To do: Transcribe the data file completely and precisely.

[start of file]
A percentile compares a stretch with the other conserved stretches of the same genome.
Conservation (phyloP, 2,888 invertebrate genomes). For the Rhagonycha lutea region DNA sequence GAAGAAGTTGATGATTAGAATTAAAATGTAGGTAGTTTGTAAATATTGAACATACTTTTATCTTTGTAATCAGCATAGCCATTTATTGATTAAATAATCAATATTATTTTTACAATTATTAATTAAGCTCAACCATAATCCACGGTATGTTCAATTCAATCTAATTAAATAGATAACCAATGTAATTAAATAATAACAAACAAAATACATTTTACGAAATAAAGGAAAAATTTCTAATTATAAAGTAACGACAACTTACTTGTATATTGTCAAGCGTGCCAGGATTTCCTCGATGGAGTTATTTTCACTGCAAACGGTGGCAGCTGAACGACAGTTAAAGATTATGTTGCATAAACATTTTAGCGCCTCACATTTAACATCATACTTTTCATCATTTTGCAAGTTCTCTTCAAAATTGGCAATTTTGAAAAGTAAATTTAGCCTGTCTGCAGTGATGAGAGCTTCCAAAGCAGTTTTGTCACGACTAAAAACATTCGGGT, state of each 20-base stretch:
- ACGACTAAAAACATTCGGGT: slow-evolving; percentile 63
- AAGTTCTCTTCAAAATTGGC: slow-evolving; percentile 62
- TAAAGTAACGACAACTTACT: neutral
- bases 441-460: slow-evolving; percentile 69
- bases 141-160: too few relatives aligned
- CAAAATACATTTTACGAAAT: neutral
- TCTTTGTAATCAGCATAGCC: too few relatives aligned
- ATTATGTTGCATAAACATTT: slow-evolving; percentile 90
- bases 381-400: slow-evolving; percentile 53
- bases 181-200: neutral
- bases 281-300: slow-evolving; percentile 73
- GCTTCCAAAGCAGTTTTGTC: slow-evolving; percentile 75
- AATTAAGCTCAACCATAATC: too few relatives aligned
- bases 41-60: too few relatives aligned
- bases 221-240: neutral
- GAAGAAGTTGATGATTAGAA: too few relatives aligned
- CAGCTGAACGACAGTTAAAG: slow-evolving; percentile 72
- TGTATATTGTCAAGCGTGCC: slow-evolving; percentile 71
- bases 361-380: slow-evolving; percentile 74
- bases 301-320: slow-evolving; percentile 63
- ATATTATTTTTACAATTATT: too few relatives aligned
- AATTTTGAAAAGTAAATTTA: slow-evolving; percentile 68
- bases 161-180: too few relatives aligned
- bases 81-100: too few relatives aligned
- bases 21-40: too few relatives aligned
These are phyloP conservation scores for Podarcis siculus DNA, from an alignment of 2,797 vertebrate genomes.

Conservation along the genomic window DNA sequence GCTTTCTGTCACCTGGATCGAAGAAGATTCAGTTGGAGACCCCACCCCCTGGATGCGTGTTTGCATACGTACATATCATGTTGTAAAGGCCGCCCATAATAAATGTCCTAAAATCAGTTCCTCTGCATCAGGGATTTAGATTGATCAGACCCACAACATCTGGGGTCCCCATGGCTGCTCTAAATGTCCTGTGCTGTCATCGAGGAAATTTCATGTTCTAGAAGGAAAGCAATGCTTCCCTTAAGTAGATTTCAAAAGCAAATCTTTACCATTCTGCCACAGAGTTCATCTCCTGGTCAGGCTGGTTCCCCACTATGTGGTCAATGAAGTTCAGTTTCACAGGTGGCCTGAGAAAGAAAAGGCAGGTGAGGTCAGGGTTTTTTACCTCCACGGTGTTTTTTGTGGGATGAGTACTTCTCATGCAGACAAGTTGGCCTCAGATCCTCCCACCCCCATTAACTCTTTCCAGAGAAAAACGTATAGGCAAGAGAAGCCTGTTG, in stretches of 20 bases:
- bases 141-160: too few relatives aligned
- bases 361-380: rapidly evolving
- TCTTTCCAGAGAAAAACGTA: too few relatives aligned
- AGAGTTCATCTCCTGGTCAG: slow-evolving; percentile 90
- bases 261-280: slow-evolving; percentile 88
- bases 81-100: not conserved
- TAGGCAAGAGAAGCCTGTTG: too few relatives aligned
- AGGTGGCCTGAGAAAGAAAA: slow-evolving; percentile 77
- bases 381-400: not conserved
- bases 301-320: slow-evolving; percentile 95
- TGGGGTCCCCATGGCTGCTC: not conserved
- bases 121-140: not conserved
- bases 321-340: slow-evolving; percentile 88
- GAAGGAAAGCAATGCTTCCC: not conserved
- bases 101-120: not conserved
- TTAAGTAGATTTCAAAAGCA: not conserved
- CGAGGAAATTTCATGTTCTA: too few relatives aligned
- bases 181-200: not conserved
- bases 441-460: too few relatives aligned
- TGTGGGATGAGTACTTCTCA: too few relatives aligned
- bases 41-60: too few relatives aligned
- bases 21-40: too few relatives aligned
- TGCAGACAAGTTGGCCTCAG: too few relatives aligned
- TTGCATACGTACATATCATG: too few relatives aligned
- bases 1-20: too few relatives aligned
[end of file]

A percentile compares a stretch with the other conserved stretches of the same genome.
Conservation (phyloP, 2,888 invertebrate genomes). For the Rhagonycha lutea region DNA sequence GAAGAAGTTGATGATTAGAATTAAAATGTAGGTAGTTTGTAAATATTGAACATACTTTTATCTTTGTAATCAGCATAGCCATTTATTGATTAAATAATCAATATTATTTTTACAATTATTAATTAAGCTCAACCATAATCCACGGTATGTTCAATTCAATCTAATTAAATAGATAACCAATGTAATTAAATAATAACAAACAAAATACATTTTACGAAATAAAGGAAAAATTTCTAATTATAAAGTAACGACAACTTACTTGTATATTGTCAAGCGTGCCAGGATTTCCTCGATGGAGTTATTTTCACTGCAAACGGTGGCAGCTGAACGACAGTTAAAGATTATGTTGCATAAACATTTTAGCGCCTCACATTTAACATCATACTTTTCATCATTTTGCAAGTTCTCTTCAAAATTGGCAATTTTGAAAAGTAAATTTAGCCTGTCTGCAGTGATGAGAGCTTCCAAAGCAGTTTTGTCACGACTAAAAACATTCGGGT, state of each 20-base stretch:
- ACGACTAAAAACATTCGGGT: slow-evolving; percentile 63
- AAGTTCTCTTCAAAATTGGC: slow-evolving; percentile 62
- TAAAGTAACGACAACTTACT: neutral
- bases 441-460: slow-evolving; percentile 69
- bases 141-160: too few relatives aligned
- CAAAATACATTTTACGAAAT: neutral
- TCTTTGTAATCAGCATAGCC: too few relatives aligned
- ATTATGTTGCATAAACATTT: slow-evolving; percentile 90
- bases 381-400: slow-evolving; percentile 53
- bases 181-200: neutral
- bases 281-300: slow-evolving; percentile 73
- GCTTCCAAAGCAGTTTTGTC: slow-evolving; percentile 75
- AATTAAGCTCAACCATAATC: too few relatives aligned
- bases 41-60: too few relatives aligned
- bases 221-240: neutral
- GAAGAAGTTGATGATTAGAA: too few relatives aligned
- CAGCTGAACGACAGTTAAAG: slow-evolving; percentile 72
- TGTATATTGTCAAGCGTGCC: slow-evolving; percentile 71
- bases 361-380: slow-evolving; percentile 74
- bases 301-320: slow-evolving; percentile 63
- ATATTATTTTTACAATTATT: too few relatives aligned
- AATTTTGAAAAGTAAATTTA: slow-evolving; percentile 68
- bases 161-180: too few relatives aligned
- bases 81-100: too few relatives aligned
- bases 21-40: too few relatives aligned
These are phyloP conservation scores for Podarcis siculus DNA, from an alignment of 2,797 vertebrate genomes.

Conservation along the genomic window DNA sequence GCTTTCTGTCACCTGGATCGAAGAAGATTCAGTTGGAGACCCCACCCCCTGGATGCGTGTTTGCATACGTACATATCATGTTGTAAAGGCCGCCCATAATAAATGTCCTAAAATCAGTTCCTCTGCATCAGGGATTTAGATTGATCAGACCCACAACATCTGGGGTCCCCATGGCTGCTCTAAATGTCCTGTGCTGTCATCGAGGAAATTTCATGTTCTAGAAGGAAAGCAATGCTTCCCTTAAGTAGATTTCAAAAGCAAATCTTTACCATTCTGCCACAGAGTTCATCTCCTGGTCAGGCTGGTTCCCCACTATGTGGTCAATGAAGTTCAGTTTCACAGGTGGCCTGAGAAAGAAAAGGCAGGTGAGGTCAGGGTTTTTTACCTCCACGGTGTTTTTTGTGGGATGAGTACTTCTCATGCAGACAAGTTGGCCTCAGATCCTCCCACCCCCATTAACTCTTTCCAGAGAAAAACGTATAGGCAAGAGAAGCCTGTTG, in stretches of 20 bases:
- bases 141-160: too few relatives aligned
- bases 361-380: rapidly evolving
- TCTTTCCAGAGAAAAACGTA: too few relatives aligned
- AGAGTTCATCTCCTGGTCAG: slow-evolving; percentile 90
- bases 261-280: slow-evolving; percentile 88
- bases 81-100: not conserved
- TAGGCAAGAGAAGCCTGTTG: too few relatives aligned
- AGGTGGCCTGAGAAAGAAAA: slow-evolving; percentile 77
- bases 381-400: not conserved
- bases 301-320: slow-evolving; percentile 95
- TGGGGTCCCCATGGCTGCTC: not conserved
- bases 121-140: not conserved
- bases 321-340: slow-evolving; percentile 88
- GAAGGAAAGCAATGCTTCCC: not conserved
- bases 101-120: not conserved
- TTAAGTAGATTTCAAAAGCA: not conserved
- CGAGGAAATTTCATGTTCTA: too few relatives aligned
- bases 181-200: not conserved
- bases 441-460: too few relatives aligned
- TGTGGGATGAGTACTTCTCA: too few relatives aligned
- bases 41-60: too few relatives aligned
- bases 21-40: too few relatives aligned
- TGCAGACAAGTTGGCCTCAG: too few relatives aligned
- TTGCATACGTACATATCATG: too few relatives aligned
- bases 1-20: too few relatives aligned